20. May 2014 · Comments Off on Philip K. Dick’s Musical Taste · Categories: Read Online

What did Do Androids Dream of Electric Sheep? and A Scanner Darkly author Philip K. Dick, that visionary of our not-too-distant dystopian future, listen to while he crafted his descriptions of grim, psychologically (and sometimes psychedelically) harrowing times ahead? Mozart. Beethoven. Mahler. Wagner. Yes, while looking textually forward, he listened backward, soundtracking the constant workings of his imagination with classical music, as he had done since his teenage years. As Lejla Kucukalic writes in Philip K. Dick: Canonical Writer of the Digital Age:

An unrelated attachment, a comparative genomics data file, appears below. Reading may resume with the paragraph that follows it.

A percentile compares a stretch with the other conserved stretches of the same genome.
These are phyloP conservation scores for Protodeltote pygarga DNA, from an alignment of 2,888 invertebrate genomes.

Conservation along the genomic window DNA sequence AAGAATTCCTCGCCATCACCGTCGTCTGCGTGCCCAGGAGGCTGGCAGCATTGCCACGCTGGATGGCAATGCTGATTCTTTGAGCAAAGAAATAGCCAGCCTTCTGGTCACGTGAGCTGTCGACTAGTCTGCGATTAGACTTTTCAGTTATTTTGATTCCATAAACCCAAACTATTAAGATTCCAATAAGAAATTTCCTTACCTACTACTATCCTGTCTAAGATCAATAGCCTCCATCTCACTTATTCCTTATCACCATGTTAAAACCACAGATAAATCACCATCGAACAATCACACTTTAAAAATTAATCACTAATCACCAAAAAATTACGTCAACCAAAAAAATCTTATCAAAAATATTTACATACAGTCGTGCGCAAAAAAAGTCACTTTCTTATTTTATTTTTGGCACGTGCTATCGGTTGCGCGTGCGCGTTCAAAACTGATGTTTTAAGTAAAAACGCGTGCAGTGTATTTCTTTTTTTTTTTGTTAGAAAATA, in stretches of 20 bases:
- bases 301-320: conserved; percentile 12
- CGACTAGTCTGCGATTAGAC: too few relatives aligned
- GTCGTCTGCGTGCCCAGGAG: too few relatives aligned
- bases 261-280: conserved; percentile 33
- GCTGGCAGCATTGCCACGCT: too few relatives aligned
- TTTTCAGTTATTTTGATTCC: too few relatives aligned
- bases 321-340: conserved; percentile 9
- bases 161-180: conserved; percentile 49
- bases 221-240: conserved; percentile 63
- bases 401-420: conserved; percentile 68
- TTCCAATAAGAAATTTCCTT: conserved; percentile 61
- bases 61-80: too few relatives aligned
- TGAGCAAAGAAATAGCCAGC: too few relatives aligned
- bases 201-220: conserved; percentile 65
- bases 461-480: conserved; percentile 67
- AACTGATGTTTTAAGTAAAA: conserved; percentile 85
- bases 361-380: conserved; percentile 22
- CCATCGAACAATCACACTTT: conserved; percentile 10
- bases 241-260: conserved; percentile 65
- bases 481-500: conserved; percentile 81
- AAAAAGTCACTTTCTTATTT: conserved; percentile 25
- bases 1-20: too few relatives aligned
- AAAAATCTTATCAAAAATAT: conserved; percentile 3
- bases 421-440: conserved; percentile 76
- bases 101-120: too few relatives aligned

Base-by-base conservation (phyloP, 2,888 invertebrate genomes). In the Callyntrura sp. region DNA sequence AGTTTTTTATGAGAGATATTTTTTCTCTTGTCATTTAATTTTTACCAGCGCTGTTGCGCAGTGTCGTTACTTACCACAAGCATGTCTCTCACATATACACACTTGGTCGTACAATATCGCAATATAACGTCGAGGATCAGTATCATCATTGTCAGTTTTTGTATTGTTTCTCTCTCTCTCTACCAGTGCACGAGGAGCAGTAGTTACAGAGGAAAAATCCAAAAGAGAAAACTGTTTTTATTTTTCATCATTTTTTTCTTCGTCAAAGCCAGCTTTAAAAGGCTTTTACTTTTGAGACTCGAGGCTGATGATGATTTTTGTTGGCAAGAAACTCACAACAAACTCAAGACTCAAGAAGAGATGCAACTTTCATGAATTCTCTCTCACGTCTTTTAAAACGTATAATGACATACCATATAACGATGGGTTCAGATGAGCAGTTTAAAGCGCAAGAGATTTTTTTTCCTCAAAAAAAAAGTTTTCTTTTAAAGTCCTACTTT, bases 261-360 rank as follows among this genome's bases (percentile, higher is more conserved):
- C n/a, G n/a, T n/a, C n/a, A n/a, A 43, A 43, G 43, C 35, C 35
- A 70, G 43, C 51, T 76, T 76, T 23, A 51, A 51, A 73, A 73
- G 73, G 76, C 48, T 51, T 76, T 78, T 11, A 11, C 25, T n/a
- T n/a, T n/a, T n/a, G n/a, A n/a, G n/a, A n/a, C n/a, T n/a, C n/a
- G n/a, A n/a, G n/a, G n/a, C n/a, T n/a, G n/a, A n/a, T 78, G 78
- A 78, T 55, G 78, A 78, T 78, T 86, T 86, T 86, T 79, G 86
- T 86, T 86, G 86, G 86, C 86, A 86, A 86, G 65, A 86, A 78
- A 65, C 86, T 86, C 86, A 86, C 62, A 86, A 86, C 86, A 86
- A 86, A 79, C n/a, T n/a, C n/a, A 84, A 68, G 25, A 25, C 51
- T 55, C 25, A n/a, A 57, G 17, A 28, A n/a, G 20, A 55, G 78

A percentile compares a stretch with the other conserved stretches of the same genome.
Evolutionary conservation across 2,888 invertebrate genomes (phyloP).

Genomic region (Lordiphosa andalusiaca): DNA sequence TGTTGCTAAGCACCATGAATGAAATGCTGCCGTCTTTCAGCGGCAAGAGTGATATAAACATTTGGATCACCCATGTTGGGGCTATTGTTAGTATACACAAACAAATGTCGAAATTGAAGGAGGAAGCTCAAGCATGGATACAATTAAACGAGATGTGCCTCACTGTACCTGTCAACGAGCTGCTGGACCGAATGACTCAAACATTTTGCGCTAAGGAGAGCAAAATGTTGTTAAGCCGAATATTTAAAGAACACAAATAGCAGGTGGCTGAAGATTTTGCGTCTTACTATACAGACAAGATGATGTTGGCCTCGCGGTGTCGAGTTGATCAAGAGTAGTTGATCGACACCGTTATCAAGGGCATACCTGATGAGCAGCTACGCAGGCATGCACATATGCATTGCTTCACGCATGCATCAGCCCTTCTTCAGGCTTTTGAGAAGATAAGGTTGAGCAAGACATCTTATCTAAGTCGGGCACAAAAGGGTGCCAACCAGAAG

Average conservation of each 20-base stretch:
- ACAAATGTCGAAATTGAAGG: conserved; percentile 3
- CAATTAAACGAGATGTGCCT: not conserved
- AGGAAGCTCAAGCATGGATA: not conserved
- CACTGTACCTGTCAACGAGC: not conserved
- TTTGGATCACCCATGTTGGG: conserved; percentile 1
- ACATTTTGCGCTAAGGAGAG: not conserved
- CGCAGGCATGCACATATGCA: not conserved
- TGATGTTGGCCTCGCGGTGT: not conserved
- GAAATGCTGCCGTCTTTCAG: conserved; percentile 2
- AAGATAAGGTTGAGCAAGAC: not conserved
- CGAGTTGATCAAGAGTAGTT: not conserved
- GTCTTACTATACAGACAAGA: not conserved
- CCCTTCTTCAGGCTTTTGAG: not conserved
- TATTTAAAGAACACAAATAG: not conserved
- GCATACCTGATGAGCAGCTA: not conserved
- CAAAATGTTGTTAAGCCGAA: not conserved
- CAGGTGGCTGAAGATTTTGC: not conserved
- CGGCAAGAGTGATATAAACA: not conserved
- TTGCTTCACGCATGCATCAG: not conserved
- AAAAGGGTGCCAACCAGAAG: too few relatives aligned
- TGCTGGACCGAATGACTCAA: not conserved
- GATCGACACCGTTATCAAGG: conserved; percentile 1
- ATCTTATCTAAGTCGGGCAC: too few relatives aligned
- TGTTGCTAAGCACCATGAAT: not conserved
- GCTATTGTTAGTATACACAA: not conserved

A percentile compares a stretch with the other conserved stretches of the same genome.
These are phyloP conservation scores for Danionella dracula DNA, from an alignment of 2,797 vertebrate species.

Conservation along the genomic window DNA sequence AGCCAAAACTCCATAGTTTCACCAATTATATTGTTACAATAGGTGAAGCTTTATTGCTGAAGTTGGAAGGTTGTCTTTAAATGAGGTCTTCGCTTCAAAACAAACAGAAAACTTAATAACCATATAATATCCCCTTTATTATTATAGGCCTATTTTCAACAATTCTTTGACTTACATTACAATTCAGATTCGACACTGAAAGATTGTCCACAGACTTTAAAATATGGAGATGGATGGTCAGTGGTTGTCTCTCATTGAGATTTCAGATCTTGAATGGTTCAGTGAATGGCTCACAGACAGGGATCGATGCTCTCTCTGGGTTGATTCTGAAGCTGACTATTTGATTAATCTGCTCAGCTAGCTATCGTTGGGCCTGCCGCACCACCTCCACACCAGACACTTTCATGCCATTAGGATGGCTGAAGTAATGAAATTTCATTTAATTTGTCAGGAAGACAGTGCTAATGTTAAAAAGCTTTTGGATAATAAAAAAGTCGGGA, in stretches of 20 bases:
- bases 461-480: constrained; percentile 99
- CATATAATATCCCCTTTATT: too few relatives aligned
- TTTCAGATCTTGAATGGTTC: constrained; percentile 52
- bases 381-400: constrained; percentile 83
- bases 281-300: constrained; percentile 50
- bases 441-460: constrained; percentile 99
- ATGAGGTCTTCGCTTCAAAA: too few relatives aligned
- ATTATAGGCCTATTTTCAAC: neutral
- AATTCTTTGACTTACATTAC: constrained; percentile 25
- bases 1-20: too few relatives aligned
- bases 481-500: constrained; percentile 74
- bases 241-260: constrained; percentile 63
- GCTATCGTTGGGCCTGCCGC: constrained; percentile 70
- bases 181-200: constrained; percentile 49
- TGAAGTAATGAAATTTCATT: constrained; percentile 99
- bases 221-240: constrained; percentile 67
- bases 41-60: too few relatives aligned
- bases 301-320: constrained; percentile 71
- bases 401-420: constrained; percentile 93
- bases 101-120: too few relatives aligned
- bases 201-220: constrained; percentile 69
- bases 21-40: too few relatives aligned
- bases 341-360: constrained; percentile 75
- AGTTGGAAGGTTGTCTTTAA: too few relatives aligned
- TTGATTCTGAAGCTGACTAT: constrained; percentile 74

After graduating from high school in 1947, Dick moved out of his mother’s house and continued working as a clerk at a Berkeley music store, Art Music. “Now,” wrote Dick, “my longtime love of music rose to the surface, and I began to study and grasp huge areas of the map of music; by fourteen I could recognize virtually any symphony or opera” (“Self-Portrait” 13). Classical music, from Beethoven to Wagner, not only stayed Dick’s lifelong passion, but also found its way into many of his works: Wagner’s Goterdammerung in A Maze of Death, Parsifal in Valis, and Mozart’s Magic Flute in Do Androids Dream of Electric Sheep?

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